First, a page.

NATO balances east and south

British Prime Minister David Cameron listens to U.S. President Barack Obama at NATO’s 2014 summit in Newport, Wales
David Cameron (R), here pictured with President Barack Obama at the 2014 Newport summit, has undermined the Anglo-American partnership at NATO's heart (source: dpa)
  • NATO has reached a consensus on reinforcing its eastern flank
  • Thus reassured, the alliance eastern members are now willing to deploy assets south
  • The EU is becoming an important partner for NATO but lacks a convincing strategy
  • Brexit will speed Germany’s rise as the U.S.’s main security partner in Europe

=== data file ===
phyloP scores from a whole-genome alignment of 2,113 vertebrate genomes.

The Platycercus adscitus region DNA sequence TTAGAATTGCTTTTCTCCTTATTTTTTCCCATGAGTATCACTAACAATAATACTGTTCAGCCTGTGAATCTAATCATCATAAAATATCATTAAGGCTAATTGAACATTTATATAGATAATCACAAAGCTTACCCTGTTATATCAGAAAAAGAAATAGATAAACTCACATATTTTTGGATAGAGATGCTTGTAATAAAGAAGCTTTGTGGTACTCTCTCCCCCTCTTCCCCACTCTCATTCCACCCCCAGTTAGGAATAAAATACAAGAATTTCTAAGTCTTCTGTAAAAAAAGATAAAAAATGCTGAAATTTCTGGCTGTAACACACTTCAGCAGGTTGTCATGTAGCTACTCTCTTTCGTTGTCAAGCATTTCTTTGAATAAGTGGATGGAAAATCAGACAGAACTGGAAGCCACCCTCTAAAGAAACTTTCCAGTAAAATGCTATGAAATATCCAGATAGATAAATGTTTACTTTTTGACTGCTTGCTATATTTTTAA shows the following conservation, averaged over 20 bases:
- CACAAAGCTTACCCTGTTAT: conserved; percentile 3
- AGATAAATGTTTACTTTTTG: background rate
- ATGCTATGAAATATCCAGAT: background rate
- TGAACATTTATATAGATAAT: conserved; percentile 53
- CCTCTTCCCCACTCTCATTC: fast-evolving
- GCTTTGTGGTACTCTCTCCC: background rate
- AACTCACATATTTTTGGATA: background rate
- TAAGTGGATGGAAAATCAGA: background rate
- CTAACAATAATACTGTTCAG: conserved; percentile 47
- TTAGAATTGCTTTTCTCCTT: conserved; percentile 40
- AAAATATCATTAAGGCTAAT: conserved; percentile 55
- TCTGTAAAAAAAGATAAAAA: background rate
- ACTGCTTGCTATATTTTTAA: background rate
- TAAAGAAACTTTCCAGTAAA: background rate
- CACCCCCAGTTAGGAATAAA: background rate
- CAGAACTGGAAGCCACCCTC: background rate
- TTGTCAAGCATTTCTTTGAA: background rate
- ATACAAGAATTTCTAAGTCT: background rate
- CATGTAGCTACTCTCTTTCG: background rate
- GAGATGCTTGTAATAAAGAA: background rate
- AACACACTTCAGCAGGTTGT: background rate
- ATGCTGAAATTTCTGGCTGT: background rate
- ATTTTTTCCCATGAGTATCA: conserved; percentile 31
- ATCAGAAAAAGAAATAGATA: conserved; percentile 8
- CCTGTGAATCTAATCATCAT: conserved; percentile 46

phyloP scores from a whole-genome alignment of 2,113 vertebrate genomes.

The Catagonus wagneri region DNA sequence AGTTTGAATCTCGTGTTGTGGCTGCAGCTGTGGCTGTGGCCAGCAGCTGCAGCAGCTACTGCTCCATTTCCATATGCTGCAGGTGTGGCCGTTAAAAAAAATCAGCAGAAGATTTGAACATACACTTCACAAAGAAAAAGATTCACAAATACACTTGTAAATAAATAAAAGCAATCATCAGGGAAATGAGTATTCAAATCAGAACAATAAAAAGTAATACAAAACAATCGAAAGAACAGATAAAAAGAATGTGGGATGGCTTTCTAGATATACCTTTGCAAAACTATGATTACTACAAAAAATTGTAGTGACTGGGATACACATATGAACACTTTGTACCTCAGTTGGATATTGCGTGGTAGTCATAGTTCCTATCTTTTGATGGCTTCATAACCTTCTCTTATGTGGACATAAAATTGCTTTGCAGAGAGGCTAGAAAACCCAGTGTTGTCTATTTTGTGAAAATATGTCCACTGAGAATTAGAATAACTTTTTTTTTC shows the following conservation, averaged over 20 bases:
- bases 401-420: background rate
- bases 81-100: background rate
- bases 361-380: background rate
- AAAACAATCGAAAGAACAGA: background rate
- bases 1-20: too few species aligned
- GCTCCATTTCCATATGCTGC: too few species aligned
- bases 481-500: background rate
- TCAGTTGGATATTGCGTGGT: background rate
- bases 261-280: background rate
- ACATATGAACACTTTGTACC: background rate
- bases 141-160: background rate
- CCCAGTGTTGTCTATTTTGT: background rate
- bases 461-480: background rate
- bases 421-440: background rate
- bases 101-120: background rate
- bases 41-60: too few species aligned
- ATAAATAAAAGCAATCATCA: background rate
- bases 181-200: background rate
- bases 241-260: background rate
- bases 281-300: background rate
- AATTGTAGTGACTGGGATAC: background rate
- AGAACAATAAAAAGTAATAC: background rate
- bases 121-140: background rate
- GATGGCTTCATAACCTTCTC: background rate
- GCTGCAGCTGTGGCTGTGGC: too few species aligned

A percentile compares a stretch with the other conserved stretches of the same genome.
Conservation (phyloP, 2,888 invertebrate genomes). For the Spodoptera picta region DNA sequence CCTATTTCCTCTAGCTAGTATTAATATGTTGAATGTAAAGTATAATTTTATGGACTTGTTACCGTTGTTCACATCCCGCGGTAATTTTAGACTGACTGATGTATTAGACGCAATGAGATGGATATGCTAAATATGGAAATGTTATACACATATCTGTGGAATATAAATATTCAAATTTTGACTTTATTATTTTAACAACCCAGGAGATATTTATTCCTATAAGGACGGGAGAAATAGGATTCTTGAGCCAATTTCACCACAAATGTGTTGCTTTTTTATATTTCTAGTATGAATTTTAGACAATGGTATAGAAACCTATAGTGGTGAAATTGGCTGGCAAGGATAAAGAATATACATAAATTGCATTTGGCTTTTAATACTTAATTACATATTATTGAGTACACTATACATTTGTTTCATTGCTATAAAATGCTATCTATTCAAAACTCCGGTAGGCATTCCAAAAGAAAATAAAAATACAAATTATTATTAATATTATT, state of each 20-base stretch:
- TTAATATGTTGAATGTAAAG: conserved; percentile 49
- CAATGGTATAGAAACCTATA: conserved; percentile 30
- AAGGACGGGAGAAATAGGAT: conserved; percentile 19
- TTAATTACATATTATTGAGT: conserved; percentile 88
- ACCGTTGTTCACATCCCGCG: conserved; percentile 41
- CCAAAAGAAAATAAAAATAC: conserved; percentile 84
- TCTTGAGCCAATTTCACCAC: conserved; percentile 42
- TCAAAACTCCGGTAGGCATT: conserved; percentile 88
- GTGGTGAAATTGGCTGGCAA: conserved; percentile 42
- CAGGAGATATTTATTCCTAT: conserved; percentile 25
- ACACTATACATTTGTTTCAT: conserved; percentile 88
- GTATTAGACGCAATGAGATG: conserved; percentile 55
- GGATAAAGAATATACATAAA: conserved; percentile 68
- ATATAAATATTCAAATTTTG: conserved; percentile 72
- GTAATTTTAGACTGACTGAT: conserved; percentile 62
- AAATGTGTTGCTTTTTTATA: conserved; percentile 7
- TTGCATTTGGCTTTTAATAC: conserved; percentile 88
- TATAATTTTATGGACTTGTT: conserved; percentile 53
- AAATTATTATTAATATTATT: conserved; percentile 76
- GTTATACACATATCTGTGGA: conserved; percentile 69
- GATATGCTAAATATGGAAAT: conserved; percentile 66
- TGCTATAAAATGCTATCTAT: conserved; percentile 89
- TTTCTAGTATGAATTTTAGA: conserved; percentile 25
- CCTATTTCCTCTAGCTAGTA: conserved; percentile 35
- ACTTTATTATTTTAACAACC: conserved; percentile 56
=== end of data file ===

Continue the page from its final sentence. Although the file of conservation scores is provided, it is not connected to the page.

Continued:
This week in Warsaw, NATO will make deterring Russia its main priority for the first time since the end of the Cold War. Yet paying attention to the east cannot mean dropping NATO’s guard in the south. The challenge after the Warsaw summit will be to juggle these two strategic directions. To strike the right balance, NATO will have to cooperate more closely with the European Union. Brexit complicates this task.

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